The “It's complicated” column is Ben Sharp’s uninhibited (and English-language) approach to subjects that deserve attention but perhaps shouldn’t always require academic research or too much intellect. Discourse over doctrine or coded commentaries. Ben – a British-born, Berlin-based, gay 20-something with passions for fashion, fried chicken and overthinking – looks to pose questions that are answered differently, in intrinsic relation to our individual experiences and identities.
Two weeks ago, my 88-year-old grandmother fell and broke her hip. Love her heart, she had walked a good half a mile and made it down six flights of stairs, which I can confirm is quite an achievement for my beloved but not supremely fit and active nan. All to fall at the final hurdle – both literally and figuratively – as she tripped over a step in the bathroom, ultimately breaking her 88-year-old hip.
I am of course entirely aware of my age difference to my nan, whose bones and joints are 60 years my senior. I’m equally aware of how it might sound for a 28-year-old to talk about his own health and fitness by recounting such an accident experienced by an octogenarian. Nonetheless, being with her as she fell and understanding the fragility of her body in that moment, has offered a wakeup call of sorts.
Personally, through no fault or merit of my own, I’ve always been quite slim. Not skinny, but not fat; certainly not fit. I exercise extremely rarely, because I truly despise it. Perhaps once a year, normally in January because of a myopically made new year’s resolution and probably with no more than a quick burst of Burn To The Beat with Keaira LaShae. Yet somehow, I’ve always got away with it.
I don’t care and haven’t cared for the vanity side of staying fit. I don’t work out to ensure perfect abs and a V-shaped torso for topless Grindr pics. As a rule, in fact, I am not interested in showcasing my body, and am as such not inspired to make it showcase-worthy. As for trends that come and go – and bring with them a need to flaunt flesh or figure – I’m equally uninterested. In short, I’ve spent my adult life unconfronted by enough reason to “get in shape”.
Up until this point, a privileged combination of genetics and predominantly my youth have kept me slim enough. Slim enough to not have me thinking too hard about the way I look in or out of clothes. (I am of course also a white male, so generally speaking, few come for the basics of my body type with shade or hatred.) This recent flashforward to an aged version of myself suggested, however, that I might have inadvertently been pulling the wool over my own eyes.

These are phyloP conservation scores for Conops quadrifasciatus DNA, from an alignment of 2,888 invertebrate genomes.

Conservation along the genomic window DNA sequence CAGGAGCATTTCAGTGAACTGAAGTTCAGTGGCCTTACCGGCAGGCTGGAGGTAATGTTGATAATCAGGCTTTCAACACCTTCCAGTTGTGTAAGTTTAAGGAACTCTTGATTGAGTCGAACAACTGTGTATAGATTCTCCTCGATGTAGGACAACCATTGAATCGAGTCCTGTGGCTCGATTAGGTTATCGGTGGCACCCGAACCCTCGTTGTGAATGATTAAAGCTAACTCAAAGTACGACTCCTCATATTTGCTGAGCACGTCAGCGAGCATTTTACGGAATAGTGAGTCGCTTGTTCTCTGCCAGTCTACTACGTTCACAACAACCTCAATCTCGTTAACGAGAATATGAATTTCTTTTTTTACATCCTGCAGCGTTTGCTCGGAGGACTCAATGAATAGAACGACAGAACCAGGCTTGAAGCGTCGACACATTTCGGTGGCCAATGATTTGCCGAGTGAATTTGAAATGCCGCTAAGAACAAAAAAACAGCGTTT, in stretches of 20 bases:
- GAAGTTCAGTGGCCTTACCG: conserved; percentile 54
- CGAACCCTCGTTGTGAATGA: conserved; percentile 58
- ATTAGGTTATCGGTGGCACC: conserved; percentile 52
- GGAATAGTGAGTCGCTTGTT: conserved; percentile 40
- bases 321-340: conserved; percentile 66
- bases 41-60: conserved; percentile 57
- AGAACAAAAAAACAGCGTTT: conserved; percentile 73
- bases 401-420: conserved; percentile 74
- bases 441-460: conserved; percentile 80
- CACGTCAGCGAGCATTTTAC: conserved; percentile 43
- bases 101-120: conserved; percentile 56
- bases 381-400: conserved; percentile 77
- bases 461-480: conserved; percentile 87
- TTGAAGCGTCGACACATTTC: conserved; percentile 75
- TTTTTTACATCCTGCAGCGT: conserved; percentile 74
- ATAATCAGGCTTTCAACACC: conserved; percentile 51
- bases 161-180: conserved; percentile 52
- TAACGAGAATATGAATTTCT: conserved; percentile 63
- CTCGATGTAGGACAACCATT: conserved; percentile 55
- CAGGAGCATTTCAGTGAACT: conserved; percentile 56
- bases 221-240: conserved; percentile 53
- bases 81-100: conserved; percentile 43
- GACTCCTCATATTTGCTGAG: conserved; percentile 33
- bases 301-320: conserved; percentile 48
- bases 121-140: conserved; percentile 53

To this point, there’s something to be said about how fat and fit are presented to us as polar opposites. I urge you to see my previous point that, while I may not be fat, I’m certainly not fit. Not that I am suggesting a total disregard for the correlation between bodyweight and health, but we are – as a rule – so concerned with looking good that the representation of good health is restricted to slender form. Whether by means of billboards or sponsored advertising in social media feeds, nobody could argue that we're not pressured into looking good far more than we are feeling good because of actual fitness.
Add to this my passive penchant for usurping any image-driven pressures to “get in shape” – here's looking at you, particularly pointed clichés of "gay culture" – and the recipe is one for tricky results. In short: society has not pressured me (enough) to do anything about my suboptimal physical health, so I haven't.
Observing my grandmother as she fell, what was awoken with in me was an understanding that the body itself isn’t something to be taken for granted. And yet I definitely have. So while I might have oozed pride as I read of Beyoncé’s FUPA and finally had a name for my own similar attribute, I probably shouldn’t be overlooking the importance of exercise and giving a f*ck about my body’s wellbeing. Especially during “my prime”, when staying fit is no doubt easier than it will be in the years to come.
Right now, the aforementioned melange of factors – all of which can be boiled down to no more than luck – have allowed me to ignore the argument that working out can and should be as much for tomorrow as it is today. (Interestingly, this HuffPost Canada article discusses the difference between working out for arguably more superficial, short-term goals and a longer-term idea of healthy living. Cut to me, reading about exercise...?)
And so it is that I find myself making new year's resolutions in May. I vow to acknowledge my luck and my privilege, and to understand and assume a more active role in maintaining my physical health. I also vow to fully know that the wellbeing of my body cannot be defined or, by the same token, disguised by its outward appearance alone.
Of course, this experience with my grandmother, who is fortunately well on the road to recovery post-op, as well as other similar thoughts that have circulated my mind for some time now, have thus far inspired litte more than this article-cum-therapy-session. I suppose this is the part where I actually do something about it. Cue a gym membership starting tomorrow? We’ll have to wait to see what my immediate future self says.
Kollagen : Lena Stewens